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Including your partner in social media posts can be better for your relationship

Researchers say doing so can counteract some potential negative outcomes

Photo (c) kzenon - Getty Images
Social media can create a lot of stress in our day-to-day lives, but researchers from Carnegie Mellon University are exploring new ways for consumers to use these platforms to improve their relationships.

According to a recent study, consumers who include their partner in their social media posts are more likely to prevent any related negative consequences in their relationships.

“Prior research has shown that self-disclosure positively affects online relationships,” said Dr. Juwon Lee. “We wanted to explore whether that would remain the case in an online context, where users can share detailed information with large audiences -- a phenomenon that typically wouldn’t be possible in person.”

Importance of sharing

The researchers were curious to see how sharing personal information on social media affects relationships, so they conducted five studies to determine the positive and negative effects.

The researchers’ primary focus was on how intimacy and satisfaction affected relationships, and they were interested to see if the outcomes were different for familial relationships, romantic relationships, and friendships. Moreover, they wanted to see how relationships were either hindered or strengthened when someone posted about their relationship or themselves.

Friendships were affected by posting on social media, though there were some mixed responses from those in romantic relationships.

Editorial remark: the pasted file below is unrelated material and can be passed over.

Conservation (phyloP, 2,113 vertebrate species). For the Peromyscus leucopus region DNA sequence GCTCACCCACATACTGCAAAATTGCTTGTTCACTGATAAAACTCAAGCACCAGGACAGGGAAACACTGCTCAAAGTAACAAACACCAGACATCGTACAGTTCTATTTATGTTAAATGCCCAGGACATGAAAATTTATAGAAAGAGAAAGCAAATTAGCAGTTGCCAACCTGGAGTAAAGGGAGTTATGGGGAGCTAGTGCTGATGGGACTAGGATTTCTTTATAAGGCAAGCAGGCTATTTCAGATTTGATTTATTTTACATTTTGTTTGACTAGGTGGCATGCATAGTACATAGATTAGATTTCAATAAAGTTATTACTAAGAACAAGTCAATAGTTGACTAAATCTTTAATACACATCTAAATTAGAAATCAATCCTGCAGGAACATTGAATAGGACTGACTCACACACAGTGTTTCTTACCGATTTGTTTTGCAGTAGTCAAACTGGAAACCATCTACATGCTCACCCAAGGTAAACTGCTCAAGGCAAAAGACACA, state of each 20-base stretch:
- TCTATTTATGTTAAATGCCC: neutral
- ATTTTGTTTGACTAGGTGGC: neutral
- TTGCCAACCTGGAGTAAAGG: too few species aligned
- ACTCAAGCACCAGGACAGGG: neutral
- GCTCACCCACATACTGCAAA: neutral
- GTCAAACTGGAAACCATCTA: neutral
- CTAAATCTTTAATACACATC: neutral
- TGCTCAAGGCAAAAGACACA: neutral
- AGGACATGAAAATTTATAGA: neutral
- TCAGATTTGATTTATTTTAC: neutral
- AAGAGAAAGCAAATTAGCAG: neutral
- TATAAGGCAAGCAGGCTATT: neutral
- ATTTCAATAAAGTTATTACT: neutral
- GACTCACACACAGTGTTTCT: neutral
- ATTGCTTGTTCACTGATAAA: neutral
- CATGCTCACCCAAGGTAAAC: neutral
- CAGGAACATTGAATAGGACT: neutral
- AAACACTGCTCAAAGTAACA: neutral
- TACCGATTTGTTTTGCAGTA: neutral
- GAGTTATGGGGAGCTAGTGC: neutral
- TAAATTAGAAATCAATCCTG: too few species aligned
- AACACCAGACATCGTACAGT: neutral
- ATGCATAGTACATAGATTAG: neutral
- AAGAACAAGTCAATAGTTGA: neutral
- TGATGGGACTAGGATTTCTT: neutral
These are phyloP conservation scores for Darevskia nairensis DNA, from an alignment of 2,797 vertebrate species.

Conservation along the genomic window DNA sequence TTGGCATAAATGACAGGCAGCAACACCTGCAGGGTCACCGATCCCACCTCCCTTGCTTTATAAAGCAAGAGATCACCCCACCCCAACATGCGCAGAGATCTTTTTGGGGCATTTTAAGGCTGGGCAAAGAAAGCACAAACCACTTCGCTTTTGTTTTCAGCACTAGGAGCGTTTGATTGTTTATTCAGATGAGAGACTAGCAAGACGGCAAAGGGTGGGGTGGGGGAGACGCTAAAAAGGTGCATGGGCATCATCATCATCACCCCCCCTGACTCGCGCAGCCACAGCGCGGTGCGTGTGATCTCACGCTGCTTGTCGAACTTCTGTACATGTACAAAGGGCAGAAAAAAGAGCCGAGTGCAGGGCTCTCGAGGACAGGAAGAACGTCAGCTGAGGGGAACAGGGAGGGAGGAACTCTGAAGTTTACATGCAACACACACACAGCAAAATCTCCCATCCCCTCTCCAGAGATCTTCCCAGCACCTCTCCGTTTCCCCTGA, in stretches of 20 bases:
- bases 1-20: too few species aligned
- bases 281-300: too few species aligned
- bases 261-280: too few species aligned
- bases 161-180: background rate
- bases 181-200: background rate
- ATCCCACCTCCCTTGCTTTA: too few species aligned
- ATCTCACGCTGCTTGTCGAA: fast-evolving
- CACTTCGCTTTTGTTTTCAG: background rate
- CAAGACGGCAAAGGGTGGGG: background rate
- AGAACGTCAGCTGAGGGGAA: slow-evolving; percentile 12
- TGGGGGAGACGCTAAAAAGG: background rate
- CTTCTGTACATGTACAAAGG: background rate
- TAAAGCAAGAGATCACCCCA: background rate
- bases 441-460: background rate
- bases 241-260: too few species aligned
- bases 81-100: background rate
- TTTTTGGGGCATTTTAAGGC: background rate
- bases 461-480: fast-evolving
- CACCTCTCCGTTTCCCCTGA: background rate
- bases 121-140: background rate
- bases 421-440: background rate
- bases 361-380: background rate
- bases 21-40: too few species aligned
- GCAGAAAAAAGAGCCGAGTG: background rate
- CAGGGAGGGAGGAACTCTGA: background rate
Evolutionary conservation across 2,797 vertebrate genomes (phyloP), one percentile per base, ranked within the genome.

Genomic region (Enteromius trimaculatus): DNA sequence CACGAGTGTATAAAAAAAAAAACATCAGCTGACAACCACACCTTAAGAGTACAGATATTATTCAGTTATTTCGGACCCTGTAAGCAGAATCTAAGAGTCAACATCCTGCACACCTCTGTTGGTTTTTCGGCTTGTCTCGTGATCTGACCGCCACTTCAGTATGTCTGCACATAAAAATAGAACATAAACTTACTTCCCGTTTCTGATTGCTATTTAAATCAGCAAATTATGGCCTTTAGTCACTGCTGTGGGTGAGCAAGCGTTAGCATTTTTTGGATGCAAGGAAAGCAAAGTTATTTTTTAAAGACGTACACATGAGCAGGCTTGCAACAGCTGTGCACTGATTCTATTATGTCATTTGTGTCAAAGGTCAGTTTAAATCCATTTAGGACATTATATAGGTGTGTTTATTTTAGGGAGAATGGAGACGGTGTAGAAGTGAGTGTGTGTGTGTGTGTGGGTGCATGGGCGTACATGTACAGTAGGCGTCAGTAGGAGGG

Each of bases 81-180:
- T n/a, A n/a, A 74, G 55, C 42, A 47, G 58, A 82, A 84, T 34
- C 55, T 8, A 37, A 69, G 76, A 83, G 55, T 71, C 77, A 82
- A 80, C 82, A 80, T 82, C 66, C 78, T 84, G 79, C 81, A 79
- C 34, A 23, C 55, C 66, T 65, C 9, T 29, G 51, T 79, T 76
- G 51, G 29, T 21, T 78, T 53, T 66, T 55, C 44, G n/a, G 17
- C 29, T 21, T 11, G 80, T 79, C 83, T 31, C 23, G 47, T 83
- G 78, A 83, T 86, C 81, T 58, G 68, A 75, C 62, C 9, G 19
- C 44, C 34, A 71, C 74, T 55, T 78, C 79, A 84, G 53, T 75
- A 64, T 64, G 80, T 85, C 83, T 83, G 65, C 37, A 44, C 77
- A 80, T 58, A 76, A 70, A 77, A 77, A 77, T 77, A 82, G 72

Researchers found that posting on social media can make partners feel isolated or left out, while also feeling unsatisfied in their relationships. However, the researchers say a simple fix could be including your partner in your next status update.

“When you include a significant other in your post, perhaps as confirming a relationship status online or posting a photo together, we found that it counters the negative effects of online disclosure, increasing the feelings of intimacy and satisfaction,” said researcher Omri Gillath. “This validates the relationship, and a partner likely would see their significant other’s post as caring and inclusive.”

The researchers hope that these findings give consumers a deeper understanding of how their social media posts are affecting their important, intimate relationships, and plan accordingly with any future posts.

“For many of us, sharing our feelings and daily experiences on social media is one of the main ways we stay in contact with friends and family,” said Dr. Lee. “Because of this cultural shift from face-to-face or phone conversations, it’s important that we understand how our usage of these technologies affect our personal relationships.”

Being mindful

While researchers have recently found that readiness for commitment is of the utmost importance when determining relationship success, social media use can also play a role. One team found that sending a friend request to a former romantic partner may cause issues in a current relationship.

"Although they may say, 'I trust you and it's OK,' they are not happy about it," said researcher Joyce Baptist. "They eventually perceive that their significant other is spending too much time connecting with others on social media rather than paying attention to their own partner."

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